ALBANESE: That’s not the case. That’s not the feedback on the ground I get. There’s one sense for which there’s a bit of relief that they didn’t get hit with a baseball bat like they did last year. But they’ve still –

PYNE: – you’ve had a lovely run this morning. I know that you wanted to talk about leadership all this time, but –

WILKINSON: You’d be arguing for a double dissolution right now, wouldn’t you?

PYNE: I think the difference is that in the Budget we were talking about childcare and families, small business, the Budget’s been well received because we’re talking about the things that people care about. Labor is still talking about bringing back a carbon tax, opening the borders. More taxes on superannuation. Labor’s response to everything is to increase revenue rather than actually look back at what we’re spending money on and deciding if that’s the priority, and I think that’s why Labor is suffering. Bill Shorten hasn’t been through any kind of process of looking back on the Gillard-Rudd years and deciding what they did right and wrong. They’ve just tried to paper over the divisions. Anthony was the people’s choice. He wasn’t the Caucus’ choice, and I think people want Anthony and they don’t want Bill Shorten. And who wouldn’t? Look at him!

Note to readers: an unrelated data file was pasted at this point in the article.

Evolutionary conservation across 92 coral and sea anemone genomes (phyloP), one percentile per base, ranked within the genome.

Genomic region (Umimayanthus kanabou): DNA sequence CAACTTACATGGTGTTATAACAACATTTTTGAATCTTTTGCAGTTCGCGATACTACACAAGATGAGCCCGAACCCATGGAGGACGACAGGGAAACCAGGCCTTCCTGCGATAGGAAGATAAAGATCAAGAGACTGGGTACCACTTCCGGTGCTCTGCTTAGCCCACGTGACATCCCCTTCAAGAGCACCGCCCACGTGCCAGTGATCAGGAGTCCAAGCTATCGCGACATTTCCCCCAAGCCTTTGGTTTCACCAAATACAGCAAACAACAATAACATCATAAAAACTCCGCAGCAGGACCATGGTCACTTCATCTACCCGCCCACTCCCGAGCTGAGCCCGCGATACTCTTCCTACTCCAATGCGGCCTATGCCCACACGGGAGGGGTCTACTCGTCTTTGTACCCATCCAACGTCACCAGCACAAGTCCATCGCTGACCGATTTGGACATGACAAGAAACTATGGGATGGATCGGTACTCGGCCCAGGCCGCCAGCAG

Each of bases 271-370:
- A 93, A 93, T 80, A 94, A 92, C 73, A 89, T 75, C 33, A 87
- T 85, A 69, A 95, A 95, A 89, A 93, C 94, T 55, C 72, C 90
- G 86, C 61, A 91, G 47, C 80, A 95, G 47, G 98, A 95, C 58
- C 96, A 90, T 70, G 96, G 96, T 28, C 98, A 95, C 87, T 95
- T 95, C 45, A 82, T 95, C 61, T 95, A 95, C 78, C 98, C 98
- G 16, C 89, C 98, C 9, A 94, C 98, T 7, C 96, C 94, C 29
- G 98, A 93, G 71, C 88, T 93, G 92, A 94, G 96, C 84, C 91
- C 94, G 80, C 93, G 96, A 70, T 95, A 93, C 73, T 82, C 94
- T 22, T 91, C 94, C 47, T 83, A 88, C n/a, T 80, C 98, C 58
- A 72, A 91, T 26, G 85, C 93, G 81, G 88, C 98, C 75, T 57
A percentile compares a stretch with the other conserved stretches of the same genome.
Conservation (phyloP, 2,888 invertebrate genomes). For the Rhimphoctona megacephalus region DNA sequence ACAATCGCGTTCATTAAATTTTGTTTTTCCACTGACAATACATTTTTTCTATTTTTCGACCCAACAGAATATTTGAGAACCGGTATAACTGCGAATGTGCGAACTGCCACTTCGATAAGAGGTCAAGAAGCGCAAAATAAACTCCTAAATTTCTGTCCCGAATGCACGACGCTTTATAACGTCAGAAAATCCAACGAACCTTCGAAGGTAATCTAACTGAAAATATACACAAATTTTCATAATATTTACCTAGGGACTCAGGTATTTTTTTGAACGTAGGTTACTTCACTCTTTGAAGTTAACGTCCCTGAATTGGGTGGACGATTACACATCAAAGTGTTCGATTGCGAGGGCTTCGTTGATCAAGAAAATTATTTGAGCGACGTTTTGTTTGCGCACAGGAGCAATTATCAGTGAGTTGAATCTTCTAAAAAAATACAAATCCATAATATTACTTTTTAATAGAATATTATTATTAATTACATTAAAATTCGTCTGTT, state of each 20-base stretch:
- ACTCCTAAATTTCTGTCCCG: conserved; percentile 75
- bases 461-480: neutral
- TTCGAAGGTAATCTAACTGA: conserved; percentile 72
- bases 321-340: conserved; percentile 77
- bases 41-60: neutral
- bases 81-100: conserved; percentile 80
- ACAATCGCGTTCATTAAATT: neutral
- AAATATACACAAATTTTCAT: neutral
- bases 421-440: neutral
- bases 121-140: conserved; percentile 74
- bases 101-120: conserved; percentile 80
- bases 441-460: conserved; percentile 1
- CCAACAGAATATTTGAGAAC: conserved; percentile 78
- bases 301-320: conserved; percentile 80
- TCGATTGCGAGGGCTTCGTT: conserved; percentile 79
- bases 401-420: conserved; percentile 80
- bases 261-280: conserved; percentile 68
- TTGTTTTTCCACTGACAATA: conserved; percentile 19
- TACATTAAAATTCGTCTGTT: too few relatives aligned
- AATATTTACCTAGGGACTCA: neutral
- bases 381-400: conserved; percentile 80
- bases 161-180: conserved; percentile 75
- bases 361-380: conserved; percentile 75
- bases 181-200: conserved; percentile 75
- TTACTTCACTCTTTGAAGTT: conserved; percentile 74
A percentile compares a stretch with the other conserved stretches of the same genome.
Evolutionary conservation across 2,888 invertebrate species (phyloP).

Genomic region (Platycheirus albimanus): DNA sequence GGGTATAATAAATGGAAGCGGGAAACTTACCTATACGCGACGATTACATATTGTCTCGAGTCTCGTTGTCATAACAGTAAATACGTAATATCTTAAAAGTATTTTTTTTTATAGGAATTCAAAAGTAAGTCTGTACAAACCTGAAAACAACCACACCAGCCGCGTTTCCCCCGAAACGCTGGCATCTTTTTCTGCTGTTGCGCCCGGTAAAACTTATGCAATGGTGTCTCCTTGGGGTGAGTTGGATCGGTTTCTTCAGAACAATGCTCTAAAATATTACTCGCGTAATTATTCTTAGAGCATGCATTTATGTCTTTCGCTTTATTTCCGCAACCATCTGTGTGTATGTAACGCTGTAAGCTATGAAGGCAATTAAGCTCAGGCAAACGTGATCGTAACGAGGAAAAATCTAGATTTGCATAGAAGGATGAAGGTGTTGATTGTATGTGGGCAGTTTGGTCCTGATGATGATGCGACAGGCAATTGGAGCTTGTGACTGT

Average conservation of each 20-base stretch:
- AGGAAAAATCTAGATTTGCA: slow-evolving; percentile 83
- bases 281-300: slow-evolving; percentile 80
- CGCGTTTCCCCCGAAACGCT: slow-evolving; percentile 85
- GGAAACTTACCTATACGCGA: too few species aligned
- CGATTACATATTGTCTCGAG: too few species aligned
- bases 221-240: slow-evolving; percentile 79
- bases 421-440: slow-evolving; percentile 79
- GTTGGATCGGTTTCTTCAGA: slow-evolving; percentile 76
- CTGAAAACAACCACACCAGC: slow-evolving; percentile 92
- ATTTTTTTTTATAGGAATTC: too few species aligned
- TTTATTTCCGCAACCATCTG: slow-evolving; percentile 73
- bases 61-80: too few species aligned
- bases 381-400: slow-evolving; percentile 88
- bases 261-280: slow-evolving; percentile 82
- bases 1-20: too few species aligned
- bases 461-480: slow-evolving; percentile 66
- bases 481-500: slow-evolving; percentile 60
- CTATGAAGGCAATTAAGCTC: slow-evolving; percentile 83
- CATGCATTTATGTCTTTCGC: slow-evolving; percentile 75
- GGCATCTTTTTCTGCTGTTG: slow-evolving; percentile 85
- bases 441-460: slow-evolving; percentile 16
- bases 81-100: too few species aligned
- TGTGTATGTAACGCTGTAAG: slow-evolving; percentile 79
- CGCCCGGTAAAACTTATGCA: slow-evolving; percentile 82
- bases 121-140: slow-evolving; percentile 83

WILKINSON: I know, look at him.

ALBANESE: I’m not sure I want your endorsement Christopher, I’ve got to say.

WILKINSON: We probably should finish with the biggest story in Canberra this week and it was DJ Albo. Let’s have a look at this. This is Anthony Albanese as DJ. Look at that. The bomber jacket, the polo shirt, jealous much Christopher?

PYNE: Yes I am jealous, actually. I am, very jealous.

WILKINSON: I would have thought so.

ALBANESE: It was good fun.

PYNE: The closest thing I’d come to that sort of thing is doing Triple J radio and that’s about it.

WILKINSON: Look at you two cool groovers. You need to go to the next one I think, Christopher.

PYNE: And maybe I should do it too.

ALBANESE: The next one’s a charity event in Sydney on a Friday night. Reclink Community Cup who do a lot of work with disadvantaged youth.

PYNE: I’ll have to see what my wife and four children think.

ALBANESE: The Education Minister would be very welcome there, I’m sure.

WILKINSON: So you’ve got to rock out the leather jacket again.

PYNE: I might need your advice on the music though, that’s the only thing.

ALBANESE: I wouldn’t let you near the music.

PYNE: We’re an auction item for charity at the Midwinter Ball this year, Anthony and I.

WILKINSON: Oh, what do you think you’ll go for?

PYNE: Goodness knows. Goodness knows. Hopefully you’ll bid on us, Lisa.

WILKINSON: I think Karl and I should bid on you.

ALBANESE: Absolutely.

PYNE: I think you should too.

WILKINSON: We see you every Friday morning. We don’t need to pay for you.

PYNE: We’re part of the family.

WILKINSON: You’re worth a lot. Thanks very much gentlemen, we’ll see you next week.

ALBANESE: Good to be with you.